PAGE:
What is the biggest shift you have witnessed in the museum field?

I think the biggest shift I have seen in the museum field as of late is the rise of the biennial exhibition. It seems like in the last decade there are twice as many international biennials than before. I have yet to decide if I think this is a good or a bad thing. In theory, getting art out there and taking stock of it is great, but it seems that a lot of the same artists are on this circuit, which makes it seems a little predicable to me. That was one of the main reasons I chose to do the Oh, Canada show, as these were artists that I didn’t feel were getting the same attention on this biennial circuit.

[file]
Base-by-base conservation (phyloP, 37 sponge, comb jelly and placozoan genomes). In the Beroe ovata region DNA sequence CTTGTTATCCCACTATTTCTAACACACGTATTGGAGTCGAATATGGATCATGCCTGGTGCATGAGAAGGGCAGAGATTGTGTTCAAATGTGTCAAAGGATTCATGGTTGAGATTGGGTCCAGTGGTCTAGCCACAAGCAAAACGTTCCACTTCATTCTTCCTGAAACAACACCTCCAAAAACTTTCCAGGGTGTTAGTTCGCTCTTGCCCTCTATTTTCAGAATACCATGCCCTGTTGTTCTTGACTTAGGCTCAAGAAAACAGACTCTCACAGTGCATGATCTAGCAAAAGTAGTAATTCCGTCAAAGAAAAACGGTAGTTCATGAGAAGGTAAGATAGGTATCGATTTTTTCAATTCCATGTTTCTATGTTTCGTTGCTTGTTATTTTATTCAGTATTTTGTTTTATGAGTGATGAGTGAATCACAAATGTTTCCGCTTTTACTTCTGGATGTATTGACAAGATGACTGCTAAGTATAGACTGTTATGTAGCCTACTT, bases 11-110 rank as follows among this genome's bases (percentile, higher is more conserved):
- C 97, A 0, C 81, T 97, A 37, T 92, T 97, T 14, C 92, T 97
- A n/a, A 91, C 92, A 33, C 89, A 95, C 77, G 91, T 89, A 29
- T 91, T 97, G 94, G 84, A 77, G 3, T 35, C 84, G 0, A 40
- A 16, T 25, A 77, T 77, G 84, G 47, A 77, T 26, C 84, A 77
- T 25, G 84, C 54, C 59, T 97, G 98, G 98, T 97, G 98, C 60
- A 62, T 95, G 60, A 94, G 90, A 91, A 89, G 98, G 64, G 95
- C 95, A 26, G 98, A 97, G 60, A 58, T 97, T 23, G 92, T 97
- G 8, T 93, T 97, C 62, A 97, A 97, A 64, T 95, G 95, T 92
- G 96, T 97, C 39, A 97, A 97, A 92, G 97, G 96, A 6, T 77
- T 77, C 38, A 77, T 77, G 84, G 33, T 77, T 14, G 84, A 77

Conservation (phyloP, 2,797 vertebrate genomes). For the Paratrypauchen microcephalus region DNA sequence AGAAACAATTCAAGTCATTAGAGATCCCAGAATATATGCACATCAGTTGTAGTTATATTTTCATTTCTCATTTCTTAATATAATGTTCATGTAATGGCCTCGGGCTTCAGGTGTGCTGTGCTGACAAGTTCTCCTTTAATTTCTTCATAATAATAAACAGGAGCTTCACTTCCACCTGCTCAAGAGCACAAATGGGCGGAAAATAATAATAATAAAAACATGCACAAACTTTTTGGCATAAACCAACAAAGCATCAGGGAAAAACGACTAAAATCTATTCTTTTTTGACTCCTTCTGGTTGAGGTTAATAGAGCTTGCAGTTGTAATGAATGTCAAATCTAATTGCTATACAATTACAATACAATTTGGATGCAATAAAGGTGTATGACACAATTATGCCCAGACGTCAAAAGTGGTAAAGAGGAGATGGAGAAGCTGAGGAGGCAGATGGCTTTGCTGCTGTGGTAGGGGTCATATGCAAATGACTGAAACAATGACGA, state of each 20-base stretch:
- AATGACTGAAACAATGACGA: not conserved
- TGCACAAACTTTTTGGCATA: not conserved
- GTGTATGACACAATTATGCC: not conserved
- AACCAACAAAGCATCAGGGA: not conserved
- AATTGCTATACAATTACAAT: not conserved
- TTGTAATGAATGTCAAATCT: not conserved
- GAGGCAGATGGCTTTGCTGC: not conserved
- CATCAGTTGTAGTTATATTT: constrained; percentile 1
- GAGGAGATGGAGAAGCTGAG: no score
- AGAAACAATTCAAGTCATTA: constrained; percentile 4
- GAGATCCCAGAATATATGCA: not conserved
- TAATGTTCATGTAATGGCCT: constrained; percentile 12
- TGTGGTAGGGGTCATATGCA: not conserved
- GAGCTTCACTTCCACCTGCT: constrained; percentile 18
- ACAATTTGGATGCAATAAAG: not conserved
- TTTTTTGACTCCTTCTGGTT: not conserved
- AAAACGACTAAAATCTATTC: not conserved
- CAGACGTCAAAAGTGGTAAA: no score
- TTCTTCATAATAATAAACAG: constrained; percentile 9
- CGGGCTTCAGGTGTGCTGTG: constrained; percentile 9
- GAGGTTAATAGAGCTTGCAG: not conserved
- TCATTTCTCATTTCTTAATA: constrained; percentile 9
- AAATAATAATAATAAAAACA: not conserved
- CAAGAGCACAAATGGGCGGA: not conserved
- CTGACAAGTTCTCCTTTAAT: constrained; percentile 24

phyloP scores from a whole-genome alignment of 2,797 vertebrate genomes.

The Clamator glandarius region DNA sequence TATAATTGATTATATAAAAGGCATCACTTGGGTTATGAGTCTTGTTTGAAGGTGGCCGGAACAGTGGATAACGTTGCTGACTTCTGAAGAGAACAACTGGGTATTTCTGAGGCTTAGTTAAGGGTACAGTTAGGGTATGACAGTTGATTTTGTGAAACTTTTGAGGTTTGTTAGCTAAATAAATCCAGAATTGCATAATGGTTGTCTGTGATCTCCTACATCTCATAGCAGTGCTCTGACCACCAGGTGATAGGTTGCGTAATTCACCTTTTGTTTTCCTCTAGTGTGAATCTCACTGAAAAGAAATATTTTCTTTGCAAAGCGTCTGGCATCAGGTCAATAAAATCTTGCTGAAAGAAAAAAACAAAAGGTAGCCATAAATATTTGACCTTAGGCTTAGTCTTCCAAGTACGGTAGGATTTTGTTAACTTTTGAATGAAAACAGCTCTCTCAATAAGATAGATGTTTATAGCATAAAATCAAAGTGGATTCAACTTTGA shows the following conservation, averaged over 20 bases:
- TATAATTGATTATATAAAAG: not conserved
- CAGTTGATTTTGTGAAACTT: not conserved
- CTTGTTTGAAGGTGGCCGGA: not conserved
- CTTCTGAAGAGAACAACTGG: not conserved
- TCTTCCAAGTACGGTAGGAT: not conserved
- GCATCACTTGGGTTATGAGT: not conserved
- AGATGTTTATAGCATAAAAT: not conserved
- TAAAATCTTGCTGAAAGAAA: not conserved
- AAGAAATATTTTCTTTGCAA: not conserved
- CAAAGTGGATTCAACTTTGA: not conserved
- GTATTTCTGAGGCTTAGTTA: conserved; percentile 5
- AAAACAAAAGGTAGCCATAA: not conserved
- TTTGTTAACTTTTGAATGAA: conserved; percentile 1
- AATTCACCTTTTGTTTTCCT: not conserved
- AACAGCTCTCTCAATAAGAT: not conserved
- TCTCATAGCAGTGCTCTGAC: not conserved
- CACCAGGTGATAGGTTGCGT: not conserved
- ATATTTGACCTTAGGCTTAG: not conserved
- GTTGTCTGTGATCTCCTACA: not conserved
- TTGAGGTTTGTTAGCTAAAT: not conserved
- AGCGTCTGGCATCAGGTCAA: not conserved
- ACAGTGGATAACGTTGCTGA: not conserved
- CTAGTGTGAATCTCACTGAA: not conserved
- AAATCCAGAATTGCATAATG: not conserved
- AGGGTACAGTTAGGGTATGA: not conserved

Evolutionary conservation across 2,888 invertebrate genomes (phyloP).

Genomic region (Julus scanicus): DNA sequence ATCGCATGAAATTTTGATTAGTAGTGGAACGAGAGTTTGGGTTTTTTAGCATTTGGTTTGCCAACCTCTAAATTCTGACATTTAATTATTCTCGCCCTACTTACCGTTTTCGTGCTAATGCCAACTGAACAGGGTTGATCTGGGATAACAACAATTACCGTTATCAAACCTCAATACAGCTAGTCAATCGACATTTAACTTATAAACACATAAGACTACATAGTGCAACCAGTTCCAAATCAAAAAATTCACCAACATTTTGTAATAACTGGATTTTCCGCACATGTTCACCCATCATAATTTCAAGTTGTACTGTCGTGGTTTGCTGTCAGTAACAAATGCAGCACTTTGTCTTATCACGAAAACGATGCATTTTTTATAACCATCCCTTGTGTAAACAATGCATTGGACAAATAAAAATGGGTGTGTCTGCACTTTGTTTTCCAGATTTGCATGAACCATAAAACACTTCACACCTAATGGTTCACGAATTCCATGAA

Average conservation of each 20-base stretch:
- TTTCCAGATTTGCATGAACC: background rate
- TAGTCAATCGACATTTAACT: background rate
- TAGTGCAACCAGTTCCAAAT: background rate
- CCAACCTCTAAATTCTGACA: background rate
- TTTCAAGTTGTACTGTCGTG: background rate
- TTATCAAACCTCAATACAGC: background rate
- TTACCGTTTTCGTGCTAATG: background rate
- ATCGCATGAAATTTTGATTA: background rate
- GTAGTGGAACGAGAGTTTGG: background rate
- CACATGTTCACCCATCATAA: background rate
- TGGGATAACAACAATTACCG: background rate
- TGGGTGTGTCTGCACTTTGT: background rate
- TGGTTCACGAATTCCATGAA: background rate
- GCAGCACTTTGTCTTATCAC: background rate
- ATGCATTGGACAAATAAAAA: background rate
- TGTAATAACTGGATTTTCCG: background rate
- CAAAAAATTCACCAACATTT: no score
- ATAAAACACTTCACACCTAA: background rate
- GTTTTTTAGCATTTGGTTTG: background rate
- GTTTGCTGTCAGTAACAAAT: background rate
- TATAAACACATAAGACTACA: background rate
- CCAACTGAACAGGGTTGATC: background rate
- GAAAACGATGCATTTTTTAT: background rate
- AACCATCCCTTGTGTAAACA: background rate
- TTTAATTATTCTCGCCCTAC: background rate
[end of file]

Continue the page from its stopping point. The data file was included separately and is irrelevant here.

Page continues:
If you could work in any other field, what would it be? Why?

I don’t think could actually or would actually ever want to do anything else. I love what I do and feel very lucky to be able to do it!

Fill in the blank: The future of the arts depends on artists. (Our director, Joe Thompson said the same thing!)

Do you have questions for next week’s So you want to…? Tweet them @MASS_MoCA!

Posted December 18, 2012 by MASS MoCA
Filed under BLOG, Canada, Exhibitions, Interns, Museum Education, Oh Canada, Staff, Uncategorized